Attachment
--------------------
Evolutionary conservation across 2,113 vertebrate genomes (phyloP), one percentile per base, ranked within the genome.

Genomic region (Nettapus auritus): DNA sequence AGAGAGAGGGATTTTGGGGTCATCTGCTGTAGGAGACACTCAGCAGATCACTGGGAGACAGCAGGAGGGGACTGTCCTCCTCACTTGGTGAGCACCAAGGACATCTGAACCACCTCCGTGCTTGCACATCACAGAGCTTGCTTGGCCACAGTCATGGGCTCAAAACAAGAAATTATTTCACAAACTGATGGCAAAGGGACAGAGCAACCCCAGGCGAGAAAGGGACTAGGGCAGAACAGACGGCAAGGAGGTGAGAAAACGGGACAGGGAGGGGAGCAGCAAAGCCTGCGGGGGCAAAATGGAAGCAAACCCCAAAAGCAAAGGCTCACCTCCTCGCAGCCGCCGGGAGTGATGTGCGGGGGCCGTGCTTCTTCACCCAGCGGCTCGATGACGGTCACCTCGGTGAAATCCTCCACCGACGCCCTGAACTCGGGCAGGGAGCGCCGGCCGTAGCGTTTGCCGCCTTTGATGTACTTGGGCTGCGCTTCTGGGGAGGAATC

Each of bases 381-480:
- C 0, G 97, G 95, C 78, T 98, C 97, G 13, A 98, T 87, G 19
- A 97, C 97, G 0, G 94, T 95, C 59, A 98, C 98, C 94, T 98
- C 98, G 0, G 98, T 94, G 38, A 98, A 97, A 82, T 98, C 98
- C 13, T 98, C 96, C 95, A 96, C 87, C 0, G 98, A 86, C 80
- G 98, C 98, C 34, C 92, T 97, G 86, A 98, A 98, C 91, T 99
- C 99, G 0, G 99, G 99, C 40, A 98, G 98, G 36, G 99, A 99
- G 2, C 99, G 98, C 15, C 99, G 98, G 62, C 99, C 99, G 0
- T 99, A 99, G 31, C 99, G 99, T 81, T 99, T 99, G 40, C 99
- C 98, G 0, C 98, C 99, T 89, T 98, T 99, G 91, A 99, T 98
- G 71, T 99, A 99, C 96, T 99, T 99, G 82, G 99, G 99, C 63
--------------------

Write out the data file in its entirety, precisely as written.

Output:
Evolutionary conservation across 2,113 vertebrate genomes (phyloP), one percentile per base, ranked within the genome.

Genomic region (Nettapus auritus): DNA sequence AGAGAGAGGGATTTTGGGGTCATCTGCTGTAGGAGACACTCAGCAGATCACTGGGAGACAGCAGGAGGGGACTGTCCTCCTCACTTGGTGAGCACCAAGGACATCTGAACCACCTCCGTGCTTGCACATCACAGAGCTTGCTTGGCCACAGTCATGGGCTCAAAACAAGAAATTATTTCACAAACTGATGGCAAAGGGACAGAGCAACCCCAGGCGAGAAAGGGACTAGGGCAGAACAGACGGCAAGGAGGTGAGAAAACGGGACAGGGAGGGGAGCAGCAAAGCCTGCGGGGGCAAAATGGAAGCAAACCCCAAAAGCAAAGGCTCACCTCCTCGCAGCCGCCGGGAGTGATGTGCGGGGGCCGTGCTTCTTCACCCAGCGGCTCGATGACGGTCACCTCGGTGAAATCCTCCACCGACGCCCTGAACTCGGGCAGGGAGCGCCGGCCGTAGCGTTTGCCGCCTTTGATGTACTTGGGCTGCGCTTCTGGGGAGGAATC

Each of bases 381-480:
- C 0, G 97, G 95, C 78, T 98, C 97, G 13, A 98, T 87, G 19
- A 97, C 97, G 0, G 94, T 95, C 59, A 98, C 98, C 94, T 98
- C 98, G 0, G 98, T 94, G 38, A 98, A 97, A 82, T 98, C 98
- C 13, T 98, C 96, C 95, A 96, C 87, C 0, G 98, A 86, C 80
- G 98, C 98, C 34, C 92, T 97, G 86, A 98, A 98, C 91, T 99
- C 99, G 0, G 99, G 99, C 40, A 98, G 98, G 36, G 99, A 99
- G 2, C 99, G 98, C 15, C 99, G 98, G 62, C 99, C 99, G 0
- T 99, A 99, G 31, C 99, G 99, T 81, T 99, T 99, G 40, C 99
- C 98, G 0, C 98, C 99, T 89, T 98, T 99, G 91, A 99, T 98
- G 71, T 99, A 99, C 96, T 99, T 99, G 82, G 99, G 99, C 63